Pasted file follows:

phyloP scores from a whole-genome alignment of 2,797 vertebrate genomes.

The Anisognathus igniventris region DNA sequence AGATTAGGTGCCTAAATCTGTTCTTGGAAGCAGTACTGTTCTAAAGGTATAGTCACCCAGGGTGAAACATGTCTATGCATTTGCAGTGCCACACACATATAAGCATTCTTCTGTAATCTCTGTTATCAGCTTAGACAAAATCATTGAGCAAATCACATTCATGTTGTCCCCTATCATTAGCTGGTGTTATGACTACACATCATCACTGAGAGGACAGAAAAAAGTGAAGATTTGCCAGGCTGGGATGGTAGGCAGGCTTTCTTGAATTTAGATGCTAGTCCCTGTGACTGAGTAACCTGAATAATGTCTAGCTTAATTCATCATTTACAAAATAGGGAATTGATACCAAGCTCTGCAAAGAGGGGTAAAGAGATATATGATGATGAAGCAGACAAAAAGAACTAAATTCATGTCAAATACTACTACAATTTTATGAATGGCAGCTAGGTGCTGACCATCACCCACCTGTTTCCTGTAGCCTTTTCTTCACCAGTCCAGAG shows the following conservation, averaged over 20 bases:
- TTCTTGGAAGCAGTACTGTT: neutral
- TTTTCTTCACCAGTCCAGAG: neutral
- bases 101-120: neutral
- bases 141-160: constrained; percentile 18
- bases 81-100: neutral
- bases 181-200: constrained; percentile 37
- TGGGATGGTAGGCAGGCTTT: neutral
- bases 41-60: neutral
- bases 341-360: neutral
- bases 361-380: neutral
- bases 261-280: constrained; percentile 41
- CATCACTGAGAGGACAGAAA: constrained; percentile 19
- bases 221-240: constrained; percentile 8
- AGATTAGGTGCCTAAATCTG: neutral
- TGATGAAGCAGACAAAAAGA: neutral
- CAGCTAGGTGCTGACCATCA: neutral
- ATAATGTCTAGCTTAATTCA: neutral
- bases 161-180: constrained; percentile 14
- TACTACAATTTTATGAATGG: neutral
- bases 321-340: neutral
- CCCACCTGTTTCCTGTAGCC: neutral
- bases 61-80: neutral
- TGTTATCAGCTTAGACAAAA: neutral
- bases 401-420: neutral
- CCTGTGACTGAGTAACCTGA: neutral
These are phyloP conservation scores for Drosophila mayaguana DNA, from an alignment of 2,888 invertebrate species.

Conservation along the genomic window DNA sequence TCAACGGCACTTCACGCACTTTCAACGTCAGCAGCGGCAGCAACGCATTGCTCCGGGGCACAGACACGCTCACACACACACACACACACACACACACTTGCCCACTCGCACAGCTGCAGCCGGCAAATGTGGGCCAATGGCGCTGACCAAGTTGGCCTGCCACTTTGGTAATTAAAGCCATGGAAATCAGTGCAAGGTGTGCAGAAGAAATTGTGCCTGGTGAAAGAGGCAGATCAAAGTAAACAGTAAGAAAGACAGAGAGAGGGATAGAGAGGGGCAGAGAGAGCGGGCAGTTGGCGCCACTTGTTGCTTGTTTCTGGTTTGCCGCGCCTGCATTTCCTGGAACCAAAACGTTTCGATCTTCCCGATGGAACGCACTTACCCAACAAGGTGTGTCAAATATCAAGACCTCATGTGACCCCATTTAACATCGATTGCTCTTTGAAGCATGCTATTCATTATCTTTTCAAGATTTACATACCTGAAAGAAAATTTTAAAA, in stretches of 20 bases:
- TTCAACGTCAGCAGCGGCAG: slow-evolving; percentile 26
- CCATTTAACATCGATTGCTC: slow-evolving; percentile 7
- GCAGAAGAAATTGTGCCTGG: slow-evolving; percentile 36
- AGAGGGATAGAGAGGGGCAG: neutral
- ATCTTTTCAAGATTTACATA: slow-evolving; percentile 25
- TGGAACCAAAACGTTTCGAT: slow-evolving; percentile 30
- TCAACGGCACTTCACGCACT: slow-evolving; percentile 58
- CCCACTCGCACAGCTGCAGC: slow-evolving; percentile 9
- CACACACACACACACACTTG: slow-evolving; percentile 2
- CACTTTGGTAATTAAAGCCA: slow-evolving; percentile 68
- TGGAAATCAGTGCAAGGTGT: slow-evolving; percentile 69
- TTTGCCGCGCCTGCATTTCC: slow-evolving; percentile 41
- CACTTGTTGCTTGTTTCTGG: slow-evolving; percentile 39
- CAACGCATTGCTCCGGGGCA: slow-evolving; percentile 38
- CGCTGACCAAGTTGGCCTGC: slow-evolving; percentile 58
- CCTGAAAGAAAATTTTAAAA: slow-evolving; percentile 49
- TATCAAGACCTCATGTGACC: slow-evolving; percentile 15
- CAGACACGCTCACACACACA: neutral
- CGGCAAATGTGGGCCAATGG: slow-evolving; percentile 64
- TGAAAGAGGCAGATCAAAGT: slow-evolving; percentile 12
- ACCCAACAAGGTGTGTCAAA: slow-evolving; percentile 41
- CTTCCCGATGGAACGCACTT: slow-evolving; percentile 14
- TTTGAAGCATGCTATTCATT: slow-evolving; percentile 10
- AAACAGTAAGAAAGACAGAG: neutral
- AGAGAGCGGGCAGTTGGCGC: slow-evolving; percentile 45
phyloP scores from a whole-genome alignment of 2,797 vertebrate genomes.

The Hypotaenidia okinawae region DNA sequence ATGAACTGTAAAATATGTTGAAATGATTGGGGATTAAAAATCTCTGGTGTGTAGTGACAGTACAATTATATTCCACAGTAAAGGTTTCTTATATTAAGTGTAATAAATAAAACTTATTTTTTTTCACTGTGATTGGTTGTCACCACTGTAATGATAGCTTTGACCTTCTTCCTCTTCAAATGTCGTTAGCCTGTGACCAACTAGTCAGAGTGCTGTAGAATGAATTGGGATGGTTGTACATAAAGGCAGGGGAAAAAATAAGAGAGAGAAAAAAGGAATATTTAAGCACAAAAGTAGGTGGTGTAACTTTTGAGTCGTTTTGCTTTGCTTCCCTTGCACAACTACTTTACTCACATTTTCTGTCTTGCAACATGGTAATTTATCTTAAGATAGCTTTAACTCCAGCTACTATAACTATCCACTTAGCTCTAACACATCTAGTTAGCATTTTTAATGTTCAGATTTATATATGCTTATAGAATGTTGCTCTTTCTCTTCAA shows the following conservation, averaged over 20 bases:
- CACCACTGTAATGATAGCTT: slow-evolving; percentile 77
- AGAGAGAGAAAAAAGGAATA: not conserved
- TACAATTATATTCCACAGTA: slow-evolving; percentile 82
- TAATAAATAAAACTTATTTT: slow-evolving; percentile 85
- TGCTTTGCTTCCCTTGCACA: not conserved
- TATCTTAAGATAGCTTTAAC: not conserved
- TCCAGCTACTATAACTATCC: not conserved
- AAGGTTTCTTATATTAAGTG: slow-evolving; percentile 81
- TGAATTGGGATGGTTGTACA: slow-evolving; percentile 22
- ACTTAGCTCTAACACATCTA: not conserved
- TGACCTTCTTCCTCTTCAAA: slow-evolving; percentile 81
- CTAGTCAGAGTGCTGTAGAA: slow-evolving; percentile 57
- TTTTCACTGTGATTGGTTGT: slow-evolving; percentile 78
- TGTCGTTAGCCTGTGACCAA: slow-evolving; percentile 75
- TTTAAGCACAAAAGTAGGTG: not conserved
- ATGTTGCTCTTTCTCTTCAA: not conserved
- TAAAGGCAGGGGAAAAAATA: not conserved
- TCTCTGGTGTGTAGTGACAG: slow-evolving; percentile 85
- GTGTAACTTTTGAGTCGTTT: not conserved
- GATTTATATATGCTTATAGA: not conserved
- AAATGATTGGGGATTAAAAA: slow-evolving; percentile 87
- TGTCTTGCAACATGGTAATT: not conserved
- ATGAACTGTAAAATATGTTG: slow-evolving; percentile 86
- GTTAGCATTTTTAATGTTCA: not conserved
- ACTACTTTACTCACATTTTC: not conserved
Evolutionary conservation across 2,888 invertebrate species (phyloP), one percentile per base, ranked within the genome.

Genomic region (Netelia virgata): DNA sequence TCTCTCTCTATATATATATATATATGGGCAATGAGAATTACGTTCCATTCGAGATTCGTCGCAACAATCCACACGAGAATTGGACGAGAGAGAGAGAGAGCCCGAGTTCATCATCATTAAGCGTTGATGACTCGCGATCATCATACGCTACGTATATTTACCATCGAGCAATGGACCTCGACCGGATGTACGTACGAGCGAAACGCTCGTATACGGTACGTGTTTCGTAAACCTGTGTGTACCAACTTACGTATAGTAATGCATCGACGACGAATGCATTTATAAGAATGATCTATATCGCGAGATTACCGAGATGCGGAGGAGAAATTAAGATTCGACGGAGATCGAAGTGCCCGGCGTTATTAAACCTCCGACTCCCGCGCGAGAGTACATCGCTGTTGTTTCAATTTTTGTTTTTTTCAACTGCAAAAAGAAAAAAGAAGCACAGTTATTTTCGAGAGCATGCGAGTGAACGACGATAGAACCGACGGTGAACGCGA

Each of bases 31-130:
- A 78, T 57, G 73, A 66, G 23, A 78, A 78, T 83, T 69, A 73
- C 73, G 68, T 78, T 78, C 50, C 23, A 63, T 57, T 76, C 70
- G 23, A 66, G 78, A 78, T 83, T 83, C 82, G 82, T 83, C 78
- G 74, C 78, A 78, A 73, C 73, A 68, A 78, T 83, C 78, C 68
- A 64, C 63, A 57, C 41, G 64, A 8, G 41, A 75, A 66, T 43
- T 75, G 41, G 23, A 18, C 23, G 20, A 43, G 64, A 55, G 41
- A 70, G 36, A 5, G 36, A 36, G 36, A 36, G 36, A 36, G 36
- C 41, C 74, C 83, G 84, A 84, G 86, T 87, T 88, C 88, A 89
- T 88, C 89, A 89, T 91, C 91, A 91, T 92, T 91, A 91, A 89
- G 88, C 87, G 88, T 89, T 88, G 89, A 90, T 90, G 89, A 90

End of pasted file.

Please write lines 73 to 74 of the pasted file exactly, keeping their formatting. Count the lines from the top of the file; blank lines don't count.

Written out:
- TAAAGGCAGGGGAAAAAATA: not conserved
- TCTCTGGTGTGTAGTGACAG: slow-evolving; percentile 85